Super Bowl 2023: dynamic and multi-dimensional
The game, the people, the advertising and the halftime show – that’s what the Super Bowl has always been about. Now smartphones, apps, online chat and virtual communities make the Super Bowl multi-dimensional, says Chris Console of WPP Sports Practice
The way in which consumers have integrated technology into their everyday lives is adding new dimensions to the Super Bowl experience, while evolving – and expanding – the opportunities for brands.
Let’s not forget what a huge deal the Super Bowl is for consumers and brands alike. The 2022 Super Bowl – which saw the Los Angeles Rams beat the Cincinnati Bengals – attracted 99.18 million viewers in the U.S. (viewing numbers having peaked at a record 114.44 million viewers in 2015).
The 2021 Super Bowl attracted advertising revenue to the tune of a record $485 million. In 2022, a 30-second advertising slot cost around $6.5 million.
However, consumer behaviour is clearly shifting. The pandemic obviously impacted the number of Super Bowl parties and average consumer spending. But it is digital connectedness that is really changing the entire experience, and the opportunities for brands – and challenges in being heard – in the multi-dimensional environment are becoming so much more complex.
The same but different
The Super Bowl in and of itself– delivers the same cultural moment as always. “It is the evolution of the second screen that is different,” says Console. “People are not just watching the broadcast; they are closely connected to their phones and other devices, which creates incredible competition for consumers’ attention.”
For some, it’s all about social media dialogue and interaction. For others, it’s about following news streams. Discussions within and between communities and individuals are now a huge component of the Super Bowl experience. And there’s a lot of real-time sports betting, too.
“The smartphone and tablet are providing people with a multichannel Super Bowl experience – different from just watching the broadcast – which is keeping sponsors, partners and brands on their toes,” says Console.
“Obviously, having a Super Bowl spot is a tremendous investment and an opportunity to reach a massive audience. But, in the new environment, brands should be proactive in teasing out their campaigns close to a month in advance of the game, anchored in a comprehensive launch and sustained activation plan to maximise a return on investment.”
A robust, integrated communications strategy is crucial. “Yes, people are watching the game, but they are also listening to the conversations around it,” says Console. “They are looking to see what is being said on social media, what the influencers are talking about. And brands need to identify where all this chatter is resonating with consumers.”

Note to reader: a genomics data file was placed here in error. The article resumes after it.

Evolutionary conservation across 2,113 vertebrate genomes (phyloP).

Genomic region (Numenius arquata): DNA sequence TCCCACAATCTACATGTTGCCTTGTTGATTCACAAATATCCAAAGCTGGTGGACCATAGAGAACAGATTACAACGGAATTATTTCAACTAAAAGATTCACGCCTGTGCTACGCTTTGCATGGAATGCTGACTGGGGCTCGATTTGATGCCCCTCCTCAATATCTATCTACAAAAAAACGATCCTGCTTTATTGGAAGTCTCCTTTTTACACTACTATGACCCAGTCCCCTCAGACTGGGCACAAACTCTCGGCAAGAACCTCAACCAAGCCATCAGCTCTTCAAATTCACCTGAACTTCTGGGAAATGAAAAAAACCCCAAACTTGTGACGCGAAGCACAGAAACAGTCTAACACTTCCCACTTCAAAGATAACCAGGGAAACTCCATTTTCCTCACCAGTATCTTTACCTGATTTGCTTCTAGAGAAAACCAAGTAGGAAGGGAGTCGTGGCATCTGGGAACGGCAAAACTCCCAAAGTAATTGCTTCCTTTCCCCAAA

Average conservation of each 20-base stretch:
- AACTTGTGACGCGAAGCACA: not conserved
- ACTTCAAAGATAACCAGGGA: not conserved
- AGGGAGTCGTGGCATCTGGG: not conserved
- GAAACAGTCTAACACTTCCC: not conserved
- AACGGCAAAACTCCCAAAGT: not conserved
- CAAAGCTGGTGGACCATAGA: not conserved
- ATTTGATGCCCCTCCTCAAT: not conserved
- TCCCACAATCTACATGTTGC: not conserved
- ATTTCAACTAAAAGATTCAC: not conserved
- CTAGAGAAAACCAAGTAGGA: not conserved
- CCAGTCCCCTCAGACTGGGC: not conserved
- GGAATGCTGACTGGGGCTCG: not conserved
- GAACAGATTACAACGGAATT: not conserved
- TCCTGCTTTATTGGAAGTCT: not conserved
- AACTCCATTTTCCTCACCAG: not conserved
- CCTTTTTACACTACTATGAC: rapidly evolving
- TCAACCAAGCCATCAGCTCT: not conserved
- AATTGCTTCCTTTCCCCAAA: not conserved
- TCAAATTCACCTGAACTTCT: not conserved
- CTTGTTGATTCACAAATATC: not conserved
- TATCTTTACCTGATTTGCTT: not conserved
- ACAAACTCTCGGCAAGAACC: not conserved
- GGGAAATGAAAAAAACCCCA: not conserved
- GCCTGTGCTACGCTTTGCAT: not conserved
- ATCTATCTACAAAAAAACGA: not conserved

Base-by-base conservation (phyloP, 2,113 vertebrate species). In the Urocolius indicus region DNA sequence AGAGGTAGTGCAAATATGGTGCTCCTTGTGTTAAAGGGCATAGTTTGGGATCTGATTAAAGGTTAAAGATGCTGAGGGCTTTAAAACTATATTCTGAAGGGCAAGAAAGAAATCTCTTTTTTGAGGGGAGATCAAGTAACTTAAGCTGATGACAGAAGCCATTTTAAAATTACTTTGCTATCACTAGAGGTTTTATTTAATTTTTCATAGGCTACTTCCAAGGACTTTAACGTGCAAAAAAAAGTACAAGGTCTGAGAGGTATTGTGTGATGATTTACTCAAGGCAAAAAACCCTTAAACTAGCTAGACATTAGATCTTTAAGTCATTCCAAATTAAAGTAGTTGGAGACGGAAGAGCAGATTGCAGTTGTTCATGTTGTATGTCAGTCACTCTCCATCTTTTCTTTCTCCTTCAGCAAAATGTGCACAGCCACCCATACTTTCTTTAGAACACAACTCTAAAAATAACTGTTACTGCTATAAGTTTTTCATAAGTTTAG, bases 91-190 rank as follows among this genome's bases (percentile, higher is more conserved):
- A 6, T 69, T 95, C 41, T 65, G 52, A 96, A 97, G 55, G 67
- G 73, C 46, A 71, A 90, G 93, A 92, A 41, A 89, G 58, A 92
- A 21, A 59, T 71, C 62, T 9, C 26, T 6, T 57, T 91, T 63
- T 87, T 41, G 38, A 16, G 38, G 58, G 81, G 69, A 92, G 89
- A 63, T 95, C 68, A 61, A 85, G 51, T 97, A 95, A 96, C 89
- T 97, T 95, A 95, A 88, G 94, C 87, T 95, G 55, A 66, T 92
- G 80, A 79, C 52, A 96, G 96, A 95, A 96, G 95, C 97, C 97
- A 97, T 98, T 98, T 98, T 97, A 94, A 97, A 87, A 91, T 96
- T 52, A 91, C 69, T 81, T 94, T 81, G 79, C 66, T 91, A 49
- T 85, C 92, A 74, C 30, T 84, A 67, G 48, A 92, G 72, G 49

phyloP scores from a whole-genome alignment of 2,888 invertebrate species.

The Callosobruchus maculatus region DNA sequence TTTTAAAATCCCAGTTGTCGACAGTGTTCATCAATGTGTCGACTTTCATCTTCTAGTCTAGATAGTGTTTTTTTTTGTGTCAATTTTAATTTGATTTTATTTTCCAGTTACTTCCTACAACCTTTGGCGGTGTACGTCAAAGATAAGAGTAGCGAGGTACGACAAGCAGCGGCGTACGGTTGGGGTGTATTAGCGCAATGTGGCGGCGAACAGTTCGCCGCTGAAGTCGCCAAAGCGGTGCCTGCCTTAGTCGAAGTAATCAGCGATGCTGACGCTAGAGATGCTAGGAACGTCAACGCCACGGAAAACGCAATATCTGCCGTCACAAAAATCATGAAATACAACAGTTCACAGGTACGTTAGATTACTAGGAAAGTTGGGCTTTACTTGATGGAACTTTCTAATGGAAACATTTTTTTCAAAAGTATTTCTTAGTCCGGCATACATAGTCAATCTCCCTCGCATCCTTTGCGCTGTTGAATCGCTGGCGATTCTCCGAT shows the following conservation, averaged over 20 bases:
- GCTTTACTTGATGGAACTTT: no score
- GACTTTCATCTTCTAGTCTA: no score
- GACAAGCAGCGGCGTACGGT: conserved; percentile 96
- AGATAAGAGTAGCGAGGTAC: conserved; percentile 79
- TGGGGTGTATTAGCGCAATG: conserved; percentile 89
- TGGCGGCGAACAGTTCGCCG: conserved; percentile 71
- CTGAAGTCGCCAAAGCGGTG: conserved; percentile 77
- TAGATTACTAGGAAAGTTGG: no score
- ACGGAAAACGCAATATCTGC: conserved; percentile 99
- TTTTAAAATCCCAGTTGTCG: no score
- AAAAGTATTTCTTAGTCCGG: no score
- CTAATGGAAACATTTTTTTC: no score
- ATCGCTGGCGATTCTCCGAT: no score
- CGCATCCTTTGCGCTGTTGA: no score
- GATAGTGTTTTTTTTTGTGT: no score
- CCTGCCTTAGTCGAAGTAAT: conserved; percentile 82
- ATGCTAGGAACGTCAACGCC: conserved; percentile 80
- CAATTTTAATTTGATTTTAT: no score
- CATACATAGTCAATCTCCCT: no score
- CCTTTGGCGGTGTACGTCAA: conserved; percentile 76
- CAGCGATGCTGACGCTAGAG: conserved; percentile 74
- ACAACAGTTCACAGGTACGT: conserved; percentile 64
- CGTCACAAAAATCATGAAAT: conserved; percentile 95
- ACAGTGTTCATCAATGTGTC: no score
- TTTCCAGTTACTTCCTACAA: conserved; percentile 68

Console reminds us that people are always reacting in real time on social media – to the game, to the advertising, to the entertainment, and to anything else they are observing. In fact, as the game goes on, with so many threads demanding viewers’ attention, there will clearly be winners and losers. The trick is figuring out which ones will dominate before they peak.
“The Super Bowl viewing experience has completely changed, and advertisers, marketers and communication experts have to think about how to engage with the audience that they're trying to reach,” points out Console. “They have to prioritise inserting themselves into those conversations, but also know when to take a pause.”
Apart from the NFL official partners, many brands will attempt to ride the wave of an event like a Super Bowl and insert themselves into conversations where they can find relevancy or other door-openers. “My counsel to brands,” says Console, “is to err on the side of caution and avoid impulsive reactions. Don’t just jump into conversations unless there's a natural fit. This is something brands did not have to think about 10 or more years ago, even around a unique one-day event like the Super Bowl.
But let’s not forget the game. Much of the audience’s behaviour depends on whether the game holds the audience’s attention and, if it does not, what are they doing when they are disengaged from the event itself? This is when savvy brands turn up to showcase relevancy.
“Nobody wants to be out of the loop,” says Console. “Nobody wants to be in a position where they don't feel as if they have something interesting to offer to their friends or family, or have nothing to say if they’re an influencer and have big social followings.”
What does this mean for brands?
If we’re in the era of ‘surround sound,’ brands that want to be part of the conversation and be heard must have a comprehensive, integrated plan across all their communications channels – advertising, public relations, social and digital content, paid amplification on social and so on.
“We’re helping brands develop the appropriate brand narrative because their audiences, in all likelihood, are connected to the Super Bowl even if they're not football fans,” he says. “International brands will also try to take advantage of these opportunities – the Super Bowl is a global cultural phenomenon.”
The Super Bowl conversation will be held across myriad devices, apps, channels, time zones and other dimensions. Much like the teams on the field with their multiple schemes and plays throughout the game, the challenge for brands during this heightened moment will be in navigating fragmented Super Bowl viewing, while still scoring with audiences.
01 February 2023